Lou Andreas Sand, a once famous model, recalls her past as she tries to make success in the modeling world of New York, her stressful workdays, her affair with Mark, an advertising ...
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Daniel Moulin goes to New York on a business trip and decides to take advantage of his time in the Big Apple to try and locate the father he never knew. The only thing he has to go on however is an address in the Bronx that is 25 years old.
A young woman with a long rap sheet who steals cars for a living is befriended by a public defender who tries to steer her straight. But her goal is to steal and subsequently sell enough ... See full summary »
Two young boys from very different backgrounds become friends in 1933 Stuttgart. However, they don't realize how different they are until much later as one is the son of a well-to-do Jewish... See full summary »
Jill is surprised and angry when her computer-genius boyfriend decides to quit his job in a big company for unclear reasons. But when her children disapear mysteriously and seem to have ... See full summary »
Lou Andreas Sand, a once famous model, recalls her past as she tries to make success in the modeling world of New York, her stressful workdays, her affair with Mark, an advertising executive, her friendship with photographer Aaron, and her downward spiral into ruin.Written by
On the list of insolent photographers (with whom the main character would "never" work again) is the name Schatzberg. The name is seen clearly prior to Barbara Carrera's entrance into Dunaway's dressing room, just before she adds another name. Jerry Schatzberg is the director of the film and this is most likely an inside joke about the real model upon whom he based the character. See more »
Lou Andreas Sand:
I like your hair like that. All the men nowadays are growing their hair long. It's fabulous... *but*, you all look like Jesus! So how will we know him when he arrives?
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The ending credits show an image of Dunaway walking away in an entirely out-of-focus shot. The screen becomes smaller and smaller as the credits roll. See more »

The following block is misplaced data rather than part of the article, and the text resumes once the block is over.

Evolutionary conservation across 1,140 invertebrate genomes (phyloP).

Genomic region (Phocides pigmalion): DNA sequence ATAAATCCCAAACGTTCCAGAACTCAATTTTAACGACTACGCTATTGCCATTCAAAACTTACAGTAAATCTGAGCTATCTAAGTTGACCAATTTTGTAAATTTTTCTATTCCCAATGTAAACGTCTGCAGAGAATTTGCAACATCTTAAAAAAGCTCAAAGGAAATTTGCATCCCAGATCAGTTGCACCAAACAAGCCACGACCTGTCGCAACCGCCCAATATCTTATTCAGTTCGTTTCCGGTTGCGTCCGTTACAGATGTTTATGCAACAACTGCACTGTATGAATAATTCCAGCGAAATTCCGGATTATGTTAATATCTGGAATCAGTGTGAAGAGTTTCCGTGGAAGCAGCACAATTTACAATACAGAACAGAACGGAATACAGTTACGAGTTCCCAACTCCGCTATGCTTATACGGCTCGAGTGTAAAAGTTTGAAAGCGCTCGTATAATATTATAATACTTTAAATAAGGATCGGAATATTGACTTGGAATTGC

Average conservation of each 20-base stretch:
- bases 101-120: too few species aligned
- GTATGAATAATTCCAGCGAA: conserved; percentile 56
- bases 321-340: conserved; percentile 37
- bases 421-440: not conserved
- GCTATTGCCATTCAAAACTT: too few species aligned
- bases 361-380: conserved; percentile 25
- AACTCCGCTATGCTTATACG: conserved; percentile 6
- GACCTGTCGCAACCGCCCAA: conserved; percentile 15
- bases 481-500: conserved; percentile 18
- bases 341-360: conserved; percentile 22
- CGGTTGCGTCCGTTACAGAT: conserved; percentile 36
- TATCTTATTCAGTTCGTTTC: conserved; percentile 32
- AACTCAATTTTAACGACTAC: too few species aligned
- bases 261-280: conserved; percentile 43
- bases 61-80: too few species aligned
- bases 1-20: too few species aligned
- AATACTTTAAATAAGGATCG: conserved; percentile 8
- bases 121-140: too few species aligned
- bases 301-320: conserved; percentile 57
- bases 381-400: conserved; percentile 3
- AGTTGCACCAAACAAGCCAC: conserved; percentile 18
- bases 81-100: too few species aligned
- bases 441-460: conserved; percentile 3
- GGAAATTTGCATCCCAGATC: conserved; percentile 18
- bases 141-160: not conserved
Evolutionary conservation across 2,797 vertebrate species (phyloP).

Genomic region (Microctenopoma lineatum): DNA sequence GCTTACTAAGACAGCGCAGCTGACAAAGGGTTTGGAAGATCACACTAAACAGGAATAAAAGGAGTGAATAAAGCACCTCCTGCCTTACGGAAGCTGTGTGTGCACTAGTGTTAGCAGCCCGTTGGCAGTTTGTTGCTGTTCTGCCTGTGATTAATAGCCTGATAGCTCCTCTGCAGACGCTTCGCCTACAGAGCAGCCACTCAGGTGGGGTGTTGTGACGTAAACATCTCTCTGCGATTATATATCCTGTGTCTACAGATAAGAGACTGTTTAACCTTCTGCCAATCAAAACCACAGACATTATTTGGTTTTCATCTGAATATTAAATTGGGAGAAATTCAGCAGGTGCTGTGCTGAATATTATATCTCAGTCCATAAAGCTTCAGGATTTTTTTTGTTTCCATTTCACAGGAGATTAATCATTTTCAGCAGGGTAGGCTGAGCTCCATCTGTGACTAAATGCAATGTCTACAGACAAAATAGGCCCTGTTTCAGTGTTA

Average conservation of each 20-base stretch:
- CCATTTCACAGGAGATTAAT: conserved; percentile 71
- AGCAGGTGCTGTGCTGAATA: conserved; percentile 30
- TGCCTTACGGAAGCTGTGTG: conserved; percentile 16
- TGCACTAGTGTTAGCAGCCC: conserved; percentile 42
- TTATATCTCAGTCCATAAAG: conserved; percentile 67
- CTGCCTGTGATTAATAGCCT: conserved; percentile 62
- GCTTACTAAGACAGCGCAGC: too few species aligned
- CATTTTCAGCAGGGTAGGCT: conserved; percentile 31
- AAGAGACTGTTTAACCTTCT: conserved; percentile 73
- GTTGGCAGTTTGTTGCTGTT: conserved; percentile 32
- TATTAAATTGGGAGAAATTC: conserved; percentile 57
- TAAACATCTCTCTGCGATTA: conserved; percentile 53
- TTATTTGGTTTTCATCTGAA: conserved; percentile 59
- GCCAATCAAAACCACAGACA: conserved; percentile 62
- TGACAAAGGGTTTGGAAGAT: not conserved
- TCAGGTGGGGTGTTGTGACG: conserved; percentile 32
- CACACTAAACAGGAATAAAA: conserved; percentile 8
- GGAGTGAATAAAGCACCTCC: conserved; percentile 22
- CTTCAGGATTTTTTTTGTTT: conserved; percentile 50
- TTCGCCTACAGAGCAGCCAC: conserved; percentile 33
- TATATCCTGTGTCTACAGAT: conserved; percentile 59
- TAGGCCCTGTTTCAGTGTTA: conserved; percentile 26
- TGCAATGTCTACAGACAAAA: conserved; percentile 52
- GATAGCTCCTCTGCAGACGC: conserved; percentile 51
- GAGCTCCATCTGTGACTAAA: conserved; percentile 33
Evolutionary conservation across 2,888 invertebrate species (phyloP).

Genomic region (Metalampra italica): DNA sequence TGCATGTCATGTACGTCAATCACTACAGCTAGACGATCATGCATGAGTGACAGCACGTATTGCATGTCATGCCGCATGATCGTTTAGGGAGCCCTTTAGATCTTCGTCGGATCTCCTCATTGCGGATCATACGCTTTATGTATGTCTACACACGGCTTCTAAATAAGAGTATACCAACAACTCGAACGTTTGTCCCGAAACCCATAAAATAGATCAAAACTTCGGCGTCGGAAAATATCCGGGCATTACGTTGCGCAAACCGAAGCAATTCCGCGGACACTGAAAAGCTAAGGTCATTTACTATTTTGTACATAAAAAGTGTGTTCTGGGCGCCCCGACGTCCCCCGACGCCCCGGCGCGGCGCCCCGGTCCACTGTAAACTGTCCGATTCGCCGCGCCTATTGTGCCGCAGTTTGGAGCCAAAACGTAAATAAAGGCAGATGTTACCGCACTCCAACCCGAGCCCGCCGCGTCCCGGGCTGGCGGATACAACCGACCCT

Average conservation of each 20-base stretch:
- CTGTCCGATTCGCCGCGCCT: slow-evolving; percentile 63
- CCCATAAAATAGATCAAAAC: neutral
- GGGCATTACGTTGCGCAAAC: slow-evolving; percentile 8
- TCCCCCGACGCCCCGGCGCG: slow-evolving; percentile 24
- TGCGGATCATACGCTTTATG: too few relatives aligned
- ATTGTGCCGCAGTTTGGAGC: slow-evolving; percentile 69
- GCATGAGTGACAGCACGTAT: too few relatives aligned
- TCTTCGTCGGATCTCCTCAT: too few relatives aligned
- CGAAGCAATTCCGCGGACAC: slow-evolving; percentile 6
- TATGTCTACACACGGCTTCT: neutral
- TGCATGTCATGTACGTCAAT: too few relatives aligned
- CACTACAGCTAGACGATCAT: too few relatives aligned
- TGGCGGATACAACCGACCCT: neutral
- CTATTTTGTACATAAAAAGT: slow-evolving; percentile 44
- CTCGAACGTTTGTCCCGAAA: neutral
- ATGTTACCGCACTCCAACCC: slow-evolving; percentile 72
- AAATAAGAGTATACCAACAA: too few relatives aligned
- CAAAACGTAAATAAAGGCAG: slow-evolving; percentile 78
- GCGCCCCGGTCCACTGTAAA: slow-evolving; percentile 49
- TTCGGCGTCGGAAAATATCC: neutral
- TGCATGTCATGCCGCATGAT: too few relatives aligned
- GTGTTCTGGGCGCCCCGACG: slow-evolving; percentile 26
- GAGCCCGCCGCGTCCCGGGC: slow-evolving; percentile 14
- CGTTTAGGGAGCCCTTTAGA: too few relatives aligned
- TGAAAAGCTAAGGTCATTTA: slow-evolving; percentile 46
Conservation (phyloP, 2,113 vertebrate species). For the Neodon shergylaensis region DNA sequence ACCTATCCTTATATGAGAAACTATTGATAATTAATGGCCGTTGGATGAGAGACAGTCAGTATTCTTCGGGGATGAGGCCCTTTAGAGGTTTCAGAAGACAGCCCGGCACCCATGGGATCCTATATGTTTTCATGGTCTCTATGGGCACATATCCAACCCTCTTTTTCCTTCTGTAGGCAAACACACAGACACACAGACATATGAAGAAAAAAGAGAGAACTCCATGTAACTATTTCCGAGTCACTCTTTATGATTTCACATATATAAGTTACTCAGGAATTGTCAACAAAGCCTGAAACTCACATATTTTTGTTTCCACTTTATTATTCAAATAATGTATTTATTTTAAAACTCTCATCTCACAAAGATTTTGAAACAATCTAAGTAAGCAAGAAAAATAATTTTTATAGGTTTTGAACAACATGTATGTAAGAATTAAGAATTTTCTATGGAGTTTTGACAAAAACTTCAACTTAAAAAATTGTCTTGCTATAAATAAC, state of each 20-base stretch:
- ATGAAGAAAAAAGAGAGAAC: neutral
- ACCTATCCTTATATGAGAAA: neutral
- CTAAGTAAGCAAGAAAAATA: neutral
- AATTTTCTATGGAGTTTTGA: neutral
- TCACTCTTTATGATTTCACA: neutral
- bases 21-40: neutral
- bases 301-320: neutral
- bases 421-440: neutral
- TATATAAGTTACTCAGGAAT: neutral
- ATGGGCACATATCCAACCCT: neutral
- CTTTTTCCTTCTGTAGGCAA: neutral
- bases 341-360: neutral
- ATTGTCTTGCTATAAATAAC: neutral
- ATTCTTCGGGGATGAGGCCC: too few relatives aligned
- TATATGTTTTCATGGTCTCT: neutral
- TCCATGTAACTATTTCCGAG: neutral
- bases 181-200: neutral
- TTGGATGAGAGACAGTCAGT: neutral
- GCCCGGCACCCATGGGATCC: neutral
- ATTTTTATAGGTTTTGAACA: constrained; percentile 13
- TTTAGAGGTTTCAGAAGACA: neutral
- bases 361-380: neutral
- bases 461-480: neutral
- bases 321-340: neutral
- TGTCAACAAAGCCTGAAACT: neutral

Technical aspects far exceed the characters and performances...
Dud story about a fashion model falling apart is given such a handsome, chilly look, precise editing and lovely music passages that one is nearly tempted to call "Puzzle of a Downfall Child", at the very least, half a success. Still, Faye Dunaway isn't charismatic enough to carry the weight of a leaden character portrait, one wherein the heroine feels her soul fragmenting yet also questions whether she still possesses a soul to lose...or perhaps never had one to begin with (she is a lapsed Catholic, after all). Dunaway's model (with the self-made-up name of Lou Andreas Sand!) is flashing back on her career while an ex-paramour and colleague tape-records her shallow reminiscences of bitchy, badgering photographers and lovers. Her earliest memories (particularly her first modeling assignment posing with an unleashed falcon) are quite vivid, but there's no substance or self-effacing humor in Carol Eastman's screenplay (penned under the alias of Adrian Joyce). Director Jerry Schatzberg, who worked on the original story with Eastman, allows Dunaway too much room to wail and wither and carry on, and after awhile she's as isolated from us as she is from her work. Adam Holender's cinematography and Michael Small's music are each exquisite, and Evan Lottman's editing also deserves praise; however, these attributes are in the service of a barren melodrama so removed from reality that the episodes are practically devoid of anything interesting. It's almost as if that's the point. *1/2 from ****
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